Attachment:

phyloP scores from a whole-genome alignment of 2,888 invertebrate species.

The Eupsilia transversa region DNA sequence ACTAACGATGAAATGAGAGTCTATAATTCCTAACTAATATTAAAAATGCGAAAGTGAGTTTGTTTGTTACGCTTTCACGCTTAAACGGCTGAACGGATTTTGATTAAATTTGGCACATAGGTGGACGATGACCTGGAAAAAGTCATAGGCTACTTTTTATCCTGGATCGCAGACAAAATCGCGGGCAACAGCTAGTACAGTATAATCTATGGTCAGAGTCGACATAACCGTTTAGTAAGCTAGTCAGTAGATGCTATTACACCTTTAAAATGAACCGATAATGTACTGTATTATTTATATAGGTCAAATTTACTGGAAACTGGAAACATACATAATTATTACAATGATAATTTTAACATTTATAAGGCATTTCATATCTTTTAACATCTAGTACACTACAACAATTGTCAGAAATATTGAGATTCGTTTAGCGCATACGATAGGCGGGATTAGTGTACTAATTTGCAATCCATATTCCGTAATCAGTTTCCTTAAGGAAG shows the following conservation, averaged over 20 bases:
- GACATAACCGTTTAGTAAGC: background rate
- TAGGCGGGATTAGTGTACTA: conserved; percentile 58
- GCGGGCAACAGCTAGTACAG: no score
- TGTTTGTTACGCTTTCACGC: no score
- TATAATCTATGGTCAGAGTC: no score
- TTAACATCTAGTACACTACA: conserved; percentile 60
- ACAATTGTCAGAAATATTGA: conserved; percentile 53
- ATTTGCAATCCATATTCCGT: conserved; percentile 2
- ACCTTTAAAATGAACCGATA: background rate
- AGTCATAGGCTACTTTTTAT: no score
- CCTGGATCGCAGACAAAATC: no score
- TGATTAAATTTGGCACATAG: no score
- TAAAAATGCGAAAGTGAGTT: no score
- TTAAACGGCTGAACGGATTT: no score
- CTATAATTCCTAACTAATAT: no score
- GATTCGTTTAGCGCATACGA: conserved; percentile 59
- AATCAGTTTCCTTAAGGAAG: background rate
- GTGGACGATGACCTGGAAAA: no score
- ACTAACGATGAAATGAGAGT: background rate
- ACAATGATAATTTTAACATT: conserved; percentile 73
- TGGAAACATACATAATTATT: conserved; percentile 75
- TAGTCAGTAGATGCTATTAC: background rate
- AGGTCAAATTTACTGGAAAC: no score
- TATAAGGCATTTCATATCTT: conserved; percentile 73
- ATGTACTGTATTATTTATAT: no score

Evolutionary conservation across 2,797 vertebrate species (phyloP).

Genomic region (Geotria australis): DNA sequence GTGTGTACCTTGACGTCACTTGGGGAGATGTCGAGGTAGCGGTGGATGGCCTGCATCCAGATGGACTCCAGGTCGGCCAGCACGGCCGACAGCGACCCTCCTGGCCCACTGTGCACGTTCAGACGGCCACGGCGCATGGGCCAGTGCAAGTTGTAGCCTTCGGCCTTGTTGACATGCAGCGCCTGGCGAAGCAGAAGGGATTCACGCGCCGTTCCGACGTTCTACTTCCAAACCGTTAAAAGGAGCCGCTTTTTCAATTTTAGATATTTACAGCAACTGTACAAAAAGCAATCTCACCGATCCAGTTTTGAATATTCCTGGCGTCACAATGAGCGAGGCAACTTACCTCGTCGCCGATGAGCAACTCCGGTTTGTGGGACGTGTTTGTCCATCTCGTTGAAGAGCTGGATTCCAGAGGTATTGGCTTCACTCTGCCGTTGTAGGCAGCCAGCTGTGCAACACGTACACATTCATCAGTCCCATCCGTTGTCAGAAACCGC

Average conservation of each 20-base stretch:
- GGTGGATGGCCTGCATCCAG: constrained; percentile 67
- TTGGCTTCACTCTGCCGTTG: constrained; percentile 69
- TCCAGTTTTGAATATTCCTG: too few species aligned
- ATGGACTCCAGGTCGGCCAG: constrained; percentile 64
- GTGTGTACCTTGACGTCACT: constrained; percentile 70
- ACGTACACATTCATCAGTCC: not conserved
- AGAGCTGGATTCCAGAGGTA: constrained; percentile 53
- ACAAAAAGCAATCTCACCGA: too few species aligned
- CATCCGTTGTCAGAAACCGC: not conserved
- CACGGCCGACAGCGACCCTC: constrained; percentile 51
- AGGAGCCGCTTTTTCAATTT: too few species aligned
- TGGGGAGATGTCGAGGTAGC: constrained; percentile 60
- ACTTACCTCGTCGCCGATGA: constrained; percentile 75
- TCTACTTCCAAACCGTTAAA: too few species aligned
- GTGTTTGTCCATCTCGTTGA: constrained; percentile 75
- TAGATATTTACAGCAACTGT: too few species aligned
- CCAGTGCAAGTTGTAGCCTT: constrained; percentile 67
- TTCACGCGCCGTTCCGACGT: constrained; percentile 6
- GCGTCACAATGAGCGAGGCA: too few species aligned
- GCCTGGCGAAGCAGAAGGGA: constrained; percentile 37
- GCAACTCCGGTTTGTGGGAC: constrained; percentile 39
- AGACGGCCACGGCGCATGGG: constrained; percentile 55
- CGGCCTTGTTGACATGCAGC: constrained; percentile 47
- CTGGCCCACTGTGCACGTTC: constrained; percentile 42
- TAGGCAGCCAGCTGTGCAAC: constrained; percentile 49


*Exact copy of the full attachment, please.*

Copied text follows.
phyloP scores from a whole-genome alignment of 2,888 invertebrate species.

The Eupsilia transversa region DNA sequence ACTAACGATGAAATGAGAGTCTATAATTCCTAACTAATATTAAAAATGCGAAAGTGAGTTTGTTTGTTACGCTTTCACGCTTAAACGGCTGAACGGATTTTGATTAAATTTGGCACATAGGTGGACGATGACCTGGAAAAAGTCATAGGCTACTTTTTATCCTGGATCGCAGACAAAATCGCGGGCAACAGCTAGTACAGTATAATCTATGGTCAGAGTCGACATAACCGTTTAGTAAGCTAGTCAGTAGATGCTATTACACCTTTAAAATGAACCGATAATGTACTGTATTATTTATATAGGTCAAATTTACTGGAAACTGGAAACATACATAATTATTACAATGATAATTTTAACATTTATAAGGCATTTCATATCTTTTAACATCTAGTACACTACAACAATTGTCAGAAATATTGAGATTCGTTTAGCGCATACGATAGGCGGGATTAGTGTACTAATTTGCAATCCATATTCCGTAATCAGTTTCCTTAAGGAAG shows the following conservation, averaged over 20 bases:
- GACATAACCGTTTAGTAAGC: background rate
- TAGGCGGGATTAGTGTACTA: conserved; percentile 58
- GCGGGCAACAGCTAGTACAG: no score
- TGTTTGTTACGCTTTCACGC: no score
- TATAATCTATGGTCAGAGTC: no score
- TTAACATCTAGTACACTACA: conserved; percentile 60
- ACAATTGTCAGAAATATTGA: conserved; percentile 53
- ATTTGCAATCCATATTCCGT: conserved; percentile 2
- ACCTTTAAAATGAACCGATA: background rate
- AGTCATAGGCTACTTTTTAT: no score
- CCTGGATCGCAGACAAAATC: no score
- TGATTAAATTTGGCACATAG: no score
- TAAAAATGCGAAAGTGAGTT: no score
- TTAAACGGCTGAACGGATTT: no score
- CTATAATTCCTAACTAATAT: no score
- GATTCGTTTAGCGCATACGA: conserved; percentile 59
- AATCAGTTTCCTTAAGGAAG: background rate
- GTGGACGATGACCTGGAAAA: no score
- ACTAACGATGAAATGAGAGT: background rate
- ACAATGATAATTTTAACATT: conserved; percentile 73
- TGGAAACATACATAATTATT: conserved; percentile 75
- TAGTCAGTAGATGCTATTAC: background rate
- AGGTCAAATTTACTGGAAAC: no score
- TATAAGGCATTTCATATCTT: conserved; percentile 73
- ATGTACTGTATTATTTATAT: no score

Evolutionary conservation across 2,797 vertebrate species (phyloP).

Genomic region (Geotria australis): DNA sequence GTGTGTACCTTGACGTCACTTGGGGAGATGTCGAGGTAGCGGTGGATGGCCTGCATCCAGATGGACTCCAGGTCGGCCAGCACGGCCGACAGCGACCCTCCTGGCCCACTGTGCACGTTCAGACGGCCACGGCGCATGGGCCAGTGCAAGTTGTAGCCTTCGGCCTTGTTGACATGCAGCGCCTGGCGAAGCAGAAGGGATTCACGCGCCGTTCCGACGTTCTACTTCCAAACCGTTAAAAGGAGCCGCTTTTTCAATTTTAGATATTTACAGCAACTGTACAAAAAGCAATCTCACCGATCCAGTTTTGAATATTCCTGGCGTCACAATGAGCGAGGCAACTTACCTCGTCGCCGATGAGCAACTCCGGTTTGTGGGACGTGTTTGTCCATCTCGTTGAAGAGCTGGATTCCAGAGGTATTGGCTTCACTCTGCCGTTGTAGGCAGCCAGCTGTGCAACACGTACACATTCATCAGTCCCATCCGTTGTCAGAAACCGC

Average conservation of each 20-base stretch:
- GGTGGATGGCCTGCATCCAG: constrained; percentile 67
- TTGGCTTCACTCTGCCGTTG: constrained; percentile 69
- TCCAGTTTTGAATATTCCTG: too few species aligned
- ATGGACTCCAGGTCGGCCAG: constrained; percentile 64
- GTGTGTACCTTGACGTCACT: constrained; percentile 70
- ACGTACACATTCATCAGTCC: not conserved
- AGAGCTGGATTCCAGAGGTA: constrained; percentile 53
- ACAAAAAGCAATCTCACCGA: too few species aligned
- CATCCGTTGTCAGAAACCGC: not conserved
- CACGGCCGACAGCGACCCTC: constrained; percentile 51
- AGGAGCCGCTTTTTCAATTT: too few species aligned
- TGGGGAGATGTCGAGGTAGC: constrained; percentile 60
- ACTTACCTCGTCGCCGATGA: constrained; percentile 75
- TCTACTTCCAAACCGTTAAA: too few species aligned
- GTGTTTGTCCATCTCGTTGA: constrained; percentile 75
- TAGATATTTACAGCAACTGT: too few species aligned
- CCAGTGCAAGTTGTAGCCTT: constrained; percentile 67
- TTCACGCGCCGTTCCGACGT: constrained; percentile 6
- GCGTCACAATGAGCGAGGCA: too few species aligned
- GCCTGGCGAAGCAGAAGGGA: constrained; percentile 37
- GCAACTCCGGTTTGTGGGAC: constrained; percentile 39
- AGACGGCCACGGCGCATGGG: constrained; percentile 55
- CGGCCTTGTTGACATGCAGC: constrained; percentile 47
- CTGGCCCACTGTGCACGTTC: constrained; percentile 42
- TAGGCAGCCAGCTGTGCAAC: constrained; percentile 49